“Some of the players are the same and some of the schemes are the same, but a lot of it’s different. There were injuries on the defensive line last year that we didn’t play against some of their better players, so they’re there and they’ve drafted some young players and then a safety and a linebacker, and those guys are playing well. They’re playing aggressive defensively. And then in the running game for their offense, they have a new running back. I would say Davin Joseph getting hurt is different for them, not having a right guard. (Jeremy) Trueblood’s not there at right tackle. So there’s a little bit of difference there with their offensive line, but I know it’s going to be a heck of a challenge going in against a divisional opponent on the road and we’re getting ourselves mentally ready for it.”

How much do you miss having a guy like Carl Nicks around?

“I miss Carl Nicks personally. He’s a good man. He’s a good football player. He was good to have in the meetings. We tried to get him back and couldn’t. He’s been playing well for them, and obviously Ben Grubbs has come in and done a nice job as well for us. I miss him personally just because I was around him every day and now he’s not here. It’s like a family member.”

Is he a little bit different than other players in terms of his personality?

“Carl Nicks is a really good player and an intense player. To work with him each day, you really got to know who he was. He really wanted to be a good football player. When you knew that and you put it all together, you could really enjoy Carl.”

Could Nicks provide any input to the Buccaneers’ defense about the Saints’ offense or is that grossly overrated?

“I would say that’s overrated. He probably erased everything he knew to learn the new terminology, the new play calls and the way they call things. I bet if you asked him today, he wouldn’t know our calls just because that’s what you do as a player and as a coach. When you go into a new situation, you erase everything that you know if you have to change systems and start again so you don’t confuse the two. I think that’s overrated.”

When you were around Carl Nicks everyday, did you get the feeling he wanted to be considered great?

“Absolutely. He worked at it hard and played hard. He wanted to be considered great as does Jahri Evans, and I would say people around the league say that, and as does Ben Grubbs, and I would say that people around the league say that. Those are the three top guards.”

Did you get the feeling that second or third wasn’t good enough, and that he wanted to be the best?

“I think any professional football player that has that talent and has played at his level would like to be considered the top player at his position. So whether that’s by how you get paid or by how you’re viewed on your team, he was picked to Pro Bowls and he was picked as All-Pro. When you look at that, I don’t know how much better you can do.”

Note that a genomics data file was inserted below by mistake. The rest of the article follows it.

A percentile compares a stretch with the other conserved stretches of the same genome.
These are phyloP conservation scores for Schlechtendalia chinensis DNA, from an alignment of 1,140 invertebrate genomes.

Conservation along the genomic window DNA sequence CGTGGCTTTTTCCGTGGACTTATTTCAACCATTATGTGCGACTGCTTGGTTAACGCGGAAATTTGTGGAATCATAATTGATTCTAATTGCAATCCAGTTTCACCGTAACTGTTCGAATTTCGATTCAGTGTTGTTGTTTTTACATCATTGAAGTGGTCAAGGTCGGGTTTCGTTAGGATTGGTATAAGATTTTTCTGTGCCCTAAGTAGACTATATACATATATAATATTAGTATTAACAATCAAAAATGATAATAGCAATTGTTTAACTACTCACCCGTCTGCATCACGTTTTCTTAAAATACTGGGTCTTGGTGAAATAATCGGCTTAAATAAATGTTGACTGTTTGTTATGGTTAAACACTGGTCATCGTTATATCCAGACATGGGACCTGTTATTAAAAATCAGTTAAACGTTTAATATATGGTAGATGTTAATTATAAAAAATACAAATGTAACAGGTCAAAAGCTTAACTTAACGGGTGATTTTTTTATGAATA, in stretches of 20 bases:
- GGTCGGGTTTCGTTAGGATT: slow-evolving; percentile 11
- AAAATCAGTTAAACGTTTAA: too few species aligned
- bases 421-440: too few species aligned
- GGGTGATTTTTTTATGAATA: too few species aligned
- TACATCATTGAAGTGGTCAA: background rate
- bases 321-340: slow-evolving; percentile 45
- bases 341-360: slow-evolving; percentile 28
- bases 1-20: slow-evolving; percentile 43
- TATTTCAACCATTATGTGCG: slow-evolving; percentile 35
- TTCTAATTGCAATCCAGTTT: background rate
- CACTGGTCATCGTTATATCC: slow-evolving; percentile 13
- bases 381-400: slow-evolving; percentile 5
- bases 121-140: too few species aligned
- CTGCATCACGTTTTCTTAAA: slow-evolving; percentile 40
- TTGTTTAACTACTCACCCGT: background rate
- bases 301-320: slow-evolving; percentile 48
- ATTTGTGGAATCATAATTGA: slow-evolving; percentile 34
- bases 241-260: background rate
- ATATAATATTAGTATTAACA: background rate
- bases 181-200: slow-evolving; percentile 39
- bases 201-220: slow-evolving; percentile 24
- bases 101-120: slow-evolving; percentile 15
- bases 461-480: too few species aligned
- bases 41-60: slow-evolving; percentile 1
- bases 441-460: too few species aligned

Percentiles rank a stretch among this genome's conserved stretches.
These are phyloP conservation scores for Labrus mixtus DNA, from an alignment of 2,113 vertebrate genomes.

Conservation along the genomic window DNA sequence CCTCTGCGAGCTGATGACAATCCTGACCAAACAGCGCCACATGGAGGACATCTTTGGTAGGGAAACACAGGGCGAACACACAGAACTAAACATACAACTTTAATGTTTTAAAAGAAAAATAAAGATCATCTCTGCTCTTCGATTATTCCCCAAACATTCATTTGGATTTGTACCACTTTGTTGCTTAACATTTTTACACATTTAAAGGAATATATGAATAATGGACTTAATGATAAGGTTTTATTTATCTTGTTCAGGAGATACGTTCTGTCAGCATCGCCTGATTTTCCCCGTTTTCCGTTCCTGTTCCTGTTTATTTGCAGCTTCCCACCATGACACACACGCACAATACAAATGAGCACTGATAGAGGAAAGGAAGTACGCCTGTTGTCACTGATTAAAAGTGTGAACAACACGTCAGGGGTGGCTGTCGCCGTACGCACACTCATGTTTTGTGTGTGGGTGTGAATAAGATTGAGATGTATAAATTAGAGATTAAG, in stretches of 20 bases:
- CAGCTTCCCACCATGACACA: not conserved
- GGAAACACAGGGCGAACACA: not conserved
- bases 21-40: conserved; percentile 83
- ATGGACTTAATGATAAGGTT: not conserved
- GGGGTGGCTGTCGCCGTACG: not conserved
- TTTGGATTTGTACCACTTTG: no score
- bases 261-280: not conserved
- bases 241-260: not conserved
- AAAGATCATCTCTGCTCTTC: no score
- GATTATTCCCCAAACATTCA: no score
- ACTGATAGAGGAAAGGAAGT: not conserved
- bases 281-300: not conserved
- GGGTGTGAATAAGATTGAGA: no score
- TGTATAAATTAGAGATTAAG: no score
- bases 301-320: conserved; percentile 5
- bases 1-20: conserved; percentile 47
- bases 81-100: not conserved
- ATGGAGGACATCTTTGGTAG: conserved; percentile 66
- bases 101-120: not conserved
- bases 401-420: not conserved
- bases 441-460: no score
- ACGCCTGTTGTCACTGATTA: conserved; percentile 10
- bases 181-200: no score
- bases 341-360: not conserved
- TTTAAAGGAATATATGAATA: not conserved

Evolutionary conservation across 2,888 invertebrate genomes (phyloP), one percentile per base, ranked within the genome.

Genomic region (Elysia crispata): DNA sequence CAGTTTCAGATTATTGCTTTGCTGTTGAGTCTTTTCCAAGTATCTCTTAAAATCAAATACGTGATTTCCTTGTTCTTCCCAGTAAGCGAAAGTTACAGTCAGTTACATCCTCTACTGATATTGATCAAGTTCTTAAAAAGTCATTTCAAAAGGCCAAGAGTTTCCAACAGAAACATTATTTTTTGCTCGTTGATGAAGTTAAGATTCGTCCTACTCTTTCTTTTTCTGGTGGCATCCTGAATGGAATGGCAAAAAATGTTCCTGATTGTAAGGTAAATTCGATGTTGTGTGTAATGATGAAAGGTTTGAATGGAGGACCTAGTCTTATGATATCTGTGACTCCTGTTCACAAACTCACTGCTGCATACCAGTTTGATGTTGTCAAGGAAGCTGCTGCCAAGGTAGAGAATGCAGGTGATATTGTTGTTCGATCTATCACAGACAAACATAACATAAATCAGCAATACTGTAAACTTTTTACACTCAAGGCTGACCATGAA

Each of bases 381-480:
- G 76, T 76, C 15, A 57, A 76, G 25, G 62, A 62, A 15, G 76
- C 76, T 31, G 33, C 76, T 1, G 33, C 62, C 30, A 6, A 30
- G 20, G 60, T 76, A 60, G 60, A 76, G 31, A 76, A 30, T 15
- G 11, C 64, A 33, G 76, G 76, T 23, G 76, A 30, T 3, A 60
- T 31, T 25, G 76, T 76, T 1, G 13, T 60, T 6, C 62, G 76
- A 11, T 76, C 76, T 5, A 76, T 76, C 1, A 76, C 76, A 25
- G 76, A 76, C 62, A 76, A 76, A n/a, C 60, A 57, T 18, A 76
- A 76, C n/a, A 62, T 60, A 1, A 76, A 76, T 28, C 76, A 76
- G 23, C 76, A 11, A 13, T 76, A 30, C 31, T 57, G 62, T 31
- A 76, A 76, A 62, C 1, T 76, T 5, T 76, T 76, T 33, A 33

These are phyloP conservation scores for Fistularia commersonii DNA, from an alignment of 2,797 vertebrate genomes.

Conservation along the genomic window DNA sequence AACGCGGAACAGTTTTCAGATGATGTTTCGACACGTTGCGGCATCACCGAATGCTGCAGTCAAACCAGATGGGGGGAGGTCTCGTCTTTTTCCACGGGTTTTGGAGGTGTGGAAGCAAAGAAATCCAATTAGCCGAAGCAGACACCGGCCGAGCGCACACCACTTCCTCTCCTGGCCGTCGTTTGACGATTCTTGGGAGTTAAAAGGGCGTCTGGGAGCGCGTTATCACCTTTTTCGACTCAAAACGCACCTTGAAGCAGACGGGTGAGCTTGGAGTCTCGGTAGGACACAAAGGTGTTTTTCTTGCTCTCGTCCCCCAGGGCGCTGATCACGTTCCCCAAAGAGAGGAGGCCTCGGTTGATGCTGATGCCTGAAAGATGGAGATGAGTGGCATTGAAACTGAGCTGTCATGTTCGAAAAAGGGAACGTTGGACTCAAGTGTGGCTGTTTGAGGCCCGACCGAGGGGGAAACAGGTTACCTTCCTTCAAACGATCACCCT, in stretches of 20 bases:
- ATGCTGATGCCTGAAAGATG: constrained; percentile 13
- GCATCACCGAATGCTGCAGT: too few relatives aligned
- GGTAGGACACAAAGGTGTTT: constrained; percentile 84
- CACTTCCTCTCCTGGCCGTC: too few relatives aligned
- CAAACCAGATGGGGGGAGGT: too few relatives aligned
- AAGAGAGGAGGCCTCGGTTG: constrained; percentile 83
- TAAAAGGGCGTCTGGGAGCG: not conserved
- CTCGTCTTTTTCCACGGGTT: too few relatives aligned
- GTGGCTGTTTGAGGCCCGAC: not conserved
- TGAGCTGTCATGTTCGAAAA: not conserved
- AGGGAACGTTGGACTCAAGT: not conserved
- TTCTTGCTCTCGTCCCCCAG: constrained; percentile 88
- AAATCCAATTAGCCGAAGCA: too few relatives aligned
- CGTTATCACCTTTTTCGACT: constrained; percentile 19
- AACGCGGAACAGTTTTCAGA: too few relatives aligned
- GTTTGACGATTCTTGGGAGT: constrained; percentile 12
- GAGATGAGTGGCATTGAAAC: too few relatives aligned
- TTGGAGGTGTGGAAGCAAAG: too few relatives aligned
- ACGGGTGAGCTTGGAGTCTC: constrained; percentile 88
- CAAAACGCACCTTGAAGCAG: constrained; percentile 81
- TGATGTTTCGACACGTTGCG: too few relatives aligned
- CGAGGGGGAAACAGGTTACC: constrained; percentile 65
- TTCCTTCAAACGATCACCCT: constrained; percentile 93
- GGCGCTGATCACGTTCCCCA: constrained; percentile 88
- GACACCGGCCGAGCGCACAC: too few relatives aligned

Do you think the Saints considered him to be the best at his position last year?

“I think we had the two best guards in football last year, and now I think we again have the best tandem.”

Does Tampa Bay present any particular problems this week for the Saints’ pass rush?

“They do a good job of running the football, so there’s not going to be a lot of pass rush there. They try to grind out plays and move the ball down the field on a consistent basis as opposed to a ton of big plays, so I would not confuse them with us being in four wides dropping back to throw in 50 times a game either. The pass rush will come on third down and it will come in a situation if we can do what we did last week and get up on them.”

Do you see any growth in Josh Freeman and where have you been able to see it?

“Josh Freeman is first of all a very talented quarterback. He’s a big person, has a strong arm and the ability to throw the deep ball. As you look into what he’s gone through, he’s gone through a new system now. So as a quarterback, the more reps you get the better off you’re going to be in a new system. As the years go on, I could see him improving and improving. But he’s a very talented quarterback who can throw it deep and run and he’s hard to sack because he’s so big.”

Is this weekend different for you knowing that this week will be your last week handling Sean Payton’s duties?

“I can’t think about those things. All I can think about is finding a way to beat Tampa Bay and getting this team ready as a group, as coordinators and players and everybody back on track after a week off to beat Tampa Bay. That’s as far as we can look ahead. It sounds simple and it sounds simple-minded, but that’s football. What is the task at hand? Today, it was first and second down. How did we do? Evaluate it, go back and then tomorrow third down. How did we do in practice? How did we prepare? Then game time comes. How do we find a way to win the game? That’s the only thing you can think about or you’ll get distracted.”

If you had to pinpoint one part of Carl Nicks’ game that makes him an elite guard, what would it be?

“He is overpowering. Carl Nicks is overpowering. He is a matchup win on almost everyone. That’s what makes him different.”

Does Ben Grubbs meet that same type of guard as Carl Nicks?

“Grubbs is one of the top guards in the league. He’s not quite as big as Carl Nicks, but Ben Grubbs is a powerful, strong, quick athlete that I consider one of the top three in the NFL.”

Other than the wins and losses, have you enjoyed this experience?

“Definitely, I’ve enjoyed the experience.”

Did you get a game ball after the last win?

“In the locker room, Coach (Steve) Spagnuolo actually stopped the breakdown and did present me with a game ball.”

Where would you rank Marques Colston among wide receivers in the league?

“That’s a tough one. Marques Colston has been very productive for us. Obviously, breaking the all-time touchdown receptions record for us that Joe Horn had held, he’s so valuable for us that I don’t know if you can compare him to other teams the way we disperse the ball amongst all our receivers. But for us, he’s outstanding.”